1. Expected outcome: what do you want to produce — maps? statistical relationships? other?

Ideally, I’d like to be able to produce visualizations, whether it be maps or other, that represent statistically significant spatiotemporal behaviors in the data. In essence, when a manager looks at a map or visual output, I’d like to be able to show that what is displayed is statistically significant and doesn’t just look significant because of the symbology used.

  1. How is your spatial problem important to science? to resource managers?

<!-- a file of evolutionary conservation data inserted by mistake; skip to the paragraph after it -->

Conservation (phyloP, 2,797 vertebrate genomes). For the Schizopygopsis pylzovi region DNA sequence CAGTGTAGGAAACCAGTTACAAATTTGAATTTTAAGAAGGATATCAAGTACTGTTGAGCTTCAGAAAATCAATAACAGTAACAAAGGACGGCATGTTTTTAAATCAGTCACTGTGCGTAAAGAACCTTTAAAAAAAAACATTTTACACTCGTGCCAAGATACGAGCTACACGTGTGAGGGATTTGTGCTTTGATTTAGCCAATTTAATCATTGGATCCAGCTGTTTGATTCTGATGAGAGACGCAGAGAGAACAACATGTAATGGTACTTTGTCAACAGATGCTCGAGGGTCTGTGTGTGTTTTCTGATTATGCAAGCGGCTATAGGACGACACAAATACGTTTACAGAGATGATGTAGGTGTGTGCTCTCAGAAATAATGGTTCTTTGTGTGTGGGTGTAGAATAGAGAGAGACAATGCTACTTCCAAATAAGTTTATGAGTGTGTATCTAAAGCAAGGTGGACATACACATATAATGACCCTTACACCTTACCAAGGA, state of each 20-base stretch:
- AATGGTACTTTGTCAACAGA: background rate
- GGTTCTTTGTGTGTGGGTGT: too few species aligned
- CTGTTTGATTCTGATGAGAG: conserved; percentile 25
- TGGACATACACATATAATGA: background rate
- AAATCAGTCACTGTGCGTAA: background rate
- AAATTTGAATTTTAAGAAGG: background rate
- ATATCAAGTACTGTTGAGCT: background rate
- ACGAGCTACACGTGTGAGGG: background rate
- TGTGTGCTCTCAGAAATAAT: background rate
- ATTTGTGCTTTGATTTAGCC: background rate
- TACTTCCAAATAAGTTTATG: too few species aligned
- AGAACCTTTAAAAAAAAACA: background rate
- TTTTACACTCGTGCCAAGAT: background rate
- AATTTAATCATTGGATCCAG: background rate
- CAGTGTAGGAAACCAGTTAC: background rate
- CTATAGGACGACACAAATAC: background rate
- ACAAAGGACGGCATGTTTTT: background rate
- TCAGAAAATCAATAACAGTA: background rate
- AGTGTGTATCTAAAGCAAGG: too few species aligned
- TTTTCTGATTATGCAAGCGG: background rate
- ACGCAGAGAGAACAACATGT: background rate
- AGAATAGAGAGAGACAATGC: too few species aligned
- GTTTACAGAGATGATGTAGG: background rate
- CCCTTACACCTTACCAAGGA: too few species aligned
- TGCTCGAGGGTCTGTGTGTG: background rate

Since the establishment of “wilderness” as a federal lands designation, recreation researchers have engaged in research to understand the unique experience of recreating in wilderness. To date, primary methods for conducting research to shed light on the quality of wilderness experiences has used qualitative and quantitative approaches to collect interview and/or survey data from wilderness recreationists. These studies have focused on understanding an individual’s perceptions of their experiences, with topics ranging from motivations, meaning and importance, aspects of the experience, preferences for management, the social and environmental impacts of wilderness use, and the emotional benefits of wilderness experiences (Dawson & Hendee, 2009). Researchers have also sought to understand wilderness behaviors through data collection techniques such as visitor-recorded trip itineraries, visitor-mapped travel trajectories, and visitor reports on such items as trip duration, activities, and encounters with other users to name a few items. A common characteristic of these data collection methods targeting measurement of behavior is that all measure visitor perceptions or recollections of wilderness experiences and behaviors rather than actual experiences and behaviors themselves. While approximations of actual behavior, these measures are limited in utility, creating uncertainty in the understanding of such basic questions as where do wilderness users go during their trips and how long do they stay in wilderness? In seeking to measure actual behavior, researchers have employed such methods as research observation to record occurrences of specific behaviors in which visitors engage or the use of sensor technology to record counts of visitors passing a location at one time. These data collection techniques provide measures of actual behavior; however, the measurements are made at one time, and rarely can be used to provide a continuous record of visitor behavior in wilderness. Through using GPS technology to track overnight wilderness users in this study, an increased level of data accuracy and resolution is available for analyzing and understanding patterns in overnight wilderness users than has been previously possible.